Integrating Twitter and Facebook Marketing in your Business
Written By: Nadia Ibanez and Bill Byrne
Executives are always asking themselves, “How can I make money off of social media?” But what should you really should be asking yourself first is whether or not you have a firm understanding of how to integrate social media into your business without losing that personal touch. We speak with Bill Byrne, Co-founder of San Diego-based Remedy Communications, a brand communication solutions agency, about how to make the most of social media platforms, Twitter and Facebook.
Bill Byrne has capitalized the local marketing market and has worked on social media and branding campaigns with major companies like Intel, Burton Snowboards, LG Electronics, Simple Mobile, Santa Cruz Skateboards, Gargoyles Eyewear and Duracell.
As many companies are going to social media for free self-promotion of their brand and website, what do you suggest for business owners to do to make for a more human experience while increasing visibility for their brand?
Your social media presence should have a voice that’s in line with your brand’s identity. Besides being conversational, you need to speak in a way that’s real and expected by your brands audience. If a company sells make-up for teen girls, their social media voice should sound very different than a brand that markets golf apparel to new players. Even if the internal employees are not the target demographic (and at many companies, they aren’t), the public voice in social media should be in line with what the consumer expects and wants.
What are some of the trends and issues you’re seeing with social media?
Unfortunately, we’re seeing a lot of overuse in social media, as well as a poor use of timing and metrics, which is going to hurt things in the long run. Social media is quickly becoming junk mail in a lot of ways.
Some brands will post incessantly via Facebook, Twitter, etc. Basically, whenever they have time or feel they have news worth sharing. That’s the wrong approach. People can follow you on Twitter or Like your brand on Facebook, but hide your posts. So while you’ve got a large following, in reality, they’re not looking at your message. Look at your personal list of friends on Facebook. How many of them have you hit the hide button for, or simply don’t see their posts any longer in your feed? The same things happen for brand pages.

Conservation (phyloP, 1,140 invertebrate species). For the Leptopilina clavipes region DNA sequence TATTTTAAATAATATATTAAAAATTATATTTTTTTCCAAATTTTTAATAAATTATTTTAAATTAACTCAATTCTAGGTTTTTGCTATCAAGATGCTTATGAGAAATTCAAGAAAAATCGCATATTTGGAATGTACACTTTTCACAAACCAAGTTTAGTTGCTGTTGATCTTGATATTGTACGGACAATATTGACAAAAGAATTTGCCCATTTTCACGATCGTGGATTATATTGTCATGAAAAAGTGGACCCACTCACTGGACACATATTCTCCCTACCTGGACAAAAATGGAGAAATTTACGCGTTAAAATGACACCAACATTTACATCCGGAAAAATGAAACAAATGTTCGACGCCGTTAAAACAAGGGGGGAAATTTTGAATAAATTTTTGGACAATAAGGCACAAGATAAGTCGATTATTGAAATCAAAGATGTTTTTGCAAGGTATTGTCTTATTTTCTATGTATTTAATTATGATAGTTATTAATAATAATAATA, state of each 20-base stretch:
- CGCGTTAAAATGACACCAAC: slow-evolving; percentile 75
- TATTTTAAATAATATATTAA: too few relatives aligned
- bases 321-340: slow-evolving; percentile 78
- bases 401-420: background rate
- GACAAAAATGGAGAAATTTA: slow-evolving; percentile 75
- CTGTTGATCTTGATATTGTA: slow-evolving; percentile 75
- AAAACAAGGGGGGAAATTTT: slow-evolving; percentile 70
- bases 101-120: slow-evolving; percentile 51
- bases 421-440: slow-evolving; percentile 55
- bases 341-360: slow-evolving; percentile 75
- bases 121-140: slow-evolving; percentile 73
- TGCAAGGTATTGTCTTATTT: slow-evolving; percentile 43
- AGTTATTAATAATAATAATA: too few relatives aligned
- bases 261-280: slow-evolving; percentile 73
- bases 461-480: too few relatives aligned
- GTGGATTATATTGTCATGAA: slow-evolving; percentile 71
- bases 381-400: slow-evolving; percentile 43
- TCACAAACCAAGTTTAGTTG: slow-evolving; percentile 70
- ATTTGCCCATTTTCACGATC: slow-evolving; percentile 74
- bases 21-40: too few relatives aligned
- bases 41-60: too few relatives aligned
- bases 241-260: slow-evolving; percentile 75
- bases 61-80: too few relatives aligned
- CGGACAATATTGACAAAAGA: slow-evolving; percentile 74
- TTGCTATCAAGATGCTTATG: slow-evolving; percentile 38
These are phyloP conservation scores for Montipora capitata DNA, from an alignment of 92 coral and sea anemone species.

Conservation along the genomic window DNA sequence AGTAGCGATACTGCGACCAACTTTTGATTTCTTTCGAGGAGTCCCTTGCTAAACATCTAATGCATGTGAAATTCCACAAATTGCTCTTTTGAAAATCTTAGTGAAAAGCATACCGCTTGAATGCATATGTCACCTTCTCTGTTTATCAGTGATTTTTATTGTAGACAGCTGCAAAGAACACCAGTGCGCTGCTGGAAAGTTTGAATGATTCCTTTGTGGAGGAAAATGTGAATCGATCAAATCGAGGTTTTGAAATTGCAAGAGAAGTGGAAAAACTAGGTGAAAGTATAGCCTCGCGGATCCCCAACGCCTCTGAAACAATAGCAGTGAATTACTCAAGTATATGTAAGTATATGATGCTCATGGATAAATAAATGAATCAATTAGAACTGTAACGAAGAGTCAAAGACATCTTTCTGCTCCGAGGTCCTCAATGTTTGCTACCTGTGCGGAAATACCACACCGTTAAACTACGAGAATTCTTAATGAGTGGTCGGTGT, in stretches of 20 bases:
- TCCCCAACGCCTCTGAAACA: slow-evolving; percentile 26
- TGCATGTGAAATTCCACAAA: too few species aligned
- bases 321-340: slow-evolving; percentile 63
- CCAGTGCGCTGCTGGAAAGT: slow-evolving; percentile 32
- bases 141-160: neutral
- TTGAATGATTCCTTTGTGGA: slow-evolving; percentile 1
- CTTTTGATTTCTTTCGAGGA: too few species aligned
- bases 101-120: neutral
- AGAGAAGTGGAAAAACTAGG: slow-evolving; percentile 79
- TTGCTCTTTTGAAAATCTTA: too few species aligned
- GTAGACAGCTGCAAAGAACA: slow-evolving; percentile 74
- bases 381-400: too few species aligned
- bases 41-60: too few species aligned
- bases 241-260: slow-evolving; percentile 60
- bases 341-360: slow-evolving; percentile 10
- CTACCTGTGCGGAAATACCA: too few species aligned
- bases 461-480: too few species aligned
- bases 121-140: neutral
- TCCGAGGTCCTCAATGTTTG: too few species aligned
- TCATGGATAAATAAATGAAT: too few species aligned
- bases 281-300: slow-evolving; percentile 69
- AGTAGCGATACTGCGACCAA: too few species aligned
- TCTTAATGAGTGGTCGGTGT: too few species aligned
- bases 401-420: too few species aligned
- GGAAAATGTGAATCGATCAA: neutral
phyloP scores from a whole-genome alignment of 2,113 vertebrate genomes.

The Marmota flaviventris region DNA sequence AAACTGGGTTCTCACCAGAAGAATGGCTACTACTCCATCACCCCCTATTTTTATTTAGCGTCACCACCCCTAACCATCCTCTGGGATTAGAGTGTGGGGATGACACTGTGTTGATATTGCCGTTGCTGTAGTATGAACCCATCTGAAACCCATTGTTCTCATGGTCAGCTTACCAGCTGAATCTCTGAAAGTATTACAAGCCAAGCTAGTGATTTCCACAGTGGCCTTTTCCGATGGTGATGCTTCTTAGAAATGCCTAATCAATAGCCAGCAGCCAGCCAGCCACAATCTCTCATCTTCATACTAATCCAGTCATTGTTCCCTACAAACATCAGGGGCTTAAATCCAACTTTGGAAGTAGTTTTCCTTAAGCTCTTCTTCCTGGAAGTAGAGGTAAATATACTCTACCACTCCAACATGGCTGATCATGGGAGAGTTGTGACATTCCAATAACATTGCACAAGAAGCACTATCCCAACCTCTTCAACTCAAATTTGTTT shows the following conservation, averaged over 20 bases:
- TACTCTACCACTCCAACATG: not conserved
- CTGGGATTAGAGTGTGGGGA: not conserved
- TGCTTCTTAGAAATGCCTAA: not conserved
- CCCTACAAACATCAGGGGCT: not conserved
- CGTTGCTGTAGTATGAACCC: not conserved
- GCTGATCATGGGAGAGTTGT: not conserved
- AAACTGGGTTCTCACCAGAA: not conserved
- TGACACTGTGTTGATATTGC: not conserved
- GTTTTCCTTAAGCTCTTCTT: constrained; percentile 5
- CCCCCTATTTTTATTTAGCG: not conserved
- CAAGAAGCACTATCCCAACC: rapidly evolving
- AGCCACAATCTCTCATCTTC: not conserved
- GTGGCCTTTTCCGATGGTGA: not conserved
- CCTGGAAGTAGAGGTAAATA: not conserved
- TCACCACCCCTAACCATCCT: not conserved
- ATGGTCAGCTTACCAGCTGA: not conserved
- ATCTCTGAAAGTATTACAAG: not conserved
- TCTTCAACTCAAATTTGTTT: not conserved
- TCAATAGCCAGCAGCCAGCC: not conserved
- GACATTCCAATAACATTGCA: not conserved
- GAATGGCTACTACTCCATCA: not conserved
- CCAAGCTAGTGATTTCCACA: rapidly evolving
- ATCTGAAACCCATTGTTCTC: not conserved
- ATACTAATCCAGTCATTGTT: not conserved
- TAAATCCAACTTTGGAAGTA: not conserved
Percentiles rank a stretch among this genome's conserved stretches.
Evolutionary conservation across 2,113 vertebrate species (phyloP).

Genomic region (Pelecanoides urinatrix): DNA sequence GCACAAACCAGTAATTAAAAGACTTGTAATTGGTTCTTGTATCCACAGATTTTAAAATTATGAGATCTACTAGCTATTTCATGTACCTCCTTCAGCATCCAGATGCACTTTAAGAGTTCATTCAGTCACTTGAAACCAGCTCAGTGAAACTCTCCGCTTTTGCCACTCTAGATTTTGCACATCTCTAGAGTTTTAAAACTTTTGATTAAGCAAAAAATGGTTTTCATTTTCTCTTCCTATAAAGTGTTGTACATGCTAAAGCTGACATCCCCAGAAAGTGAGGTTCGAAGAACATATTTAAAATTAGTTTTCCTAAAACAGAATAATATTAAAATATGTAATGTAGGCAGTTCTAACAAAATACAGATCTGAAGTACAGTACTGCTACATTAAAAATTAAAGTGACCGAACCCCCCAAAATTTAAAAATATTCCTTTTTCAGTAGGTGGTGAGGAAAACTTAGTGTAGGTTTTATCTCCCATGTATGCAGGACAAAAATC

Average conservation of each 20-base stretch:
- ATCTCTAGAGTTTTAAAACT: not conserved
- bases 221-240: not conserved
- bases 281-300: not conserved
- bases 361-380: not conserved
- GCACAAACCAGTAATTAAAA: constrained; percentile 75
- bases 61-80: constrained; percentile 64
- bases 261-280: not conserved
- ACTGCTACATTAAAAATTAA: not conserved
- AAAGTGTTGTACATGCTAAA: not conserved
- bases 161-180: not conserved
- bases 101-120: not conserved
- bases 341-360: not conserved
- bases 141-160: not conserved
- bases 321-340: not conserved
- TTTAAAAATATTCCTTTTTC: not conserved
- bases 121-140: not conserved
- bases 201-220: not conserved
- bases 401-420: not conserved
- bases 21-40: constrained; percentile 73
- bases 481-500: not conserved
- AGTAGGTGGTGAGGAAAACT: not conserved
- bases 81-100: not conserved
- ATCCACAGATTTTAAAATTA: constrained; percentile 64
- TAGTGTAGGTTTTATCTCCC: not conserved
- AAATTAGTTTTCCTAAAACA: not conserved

You should post when it’s relevant and appropriate. Tweets every 2 minutes may work when you’re having an event your audience would love to know about but can’t attend, but in other instances it can be taken as incredibly annoying.
What route should an emerging business take when they want quick growth in their industry?
Put together a realistic plan, be ready to handle a potential growth explosion and at the same time, plan for things not to work out in your favor immediately. We see three scenarios fairly often.
Realize you may not be an overnight success and prepare for that. Most businesses aren’t successes right away and even though a similar approach worked for one brand, it may not work for yours. Case studies are great to learn from, but if success was as easy as following someone else’s roadmap, we’d all be successful.
If everything works out and you do have quick growth, make sure you can scale for it. Sometimes a brand has a great story to tell and secures a lot of buzz right out of the gate, but then doesn’t have the resources to take advantage of it. If you can’t ship your widgets to the 1,000 people who want them right now, you’re missing potential customers, early adopters and fans for life.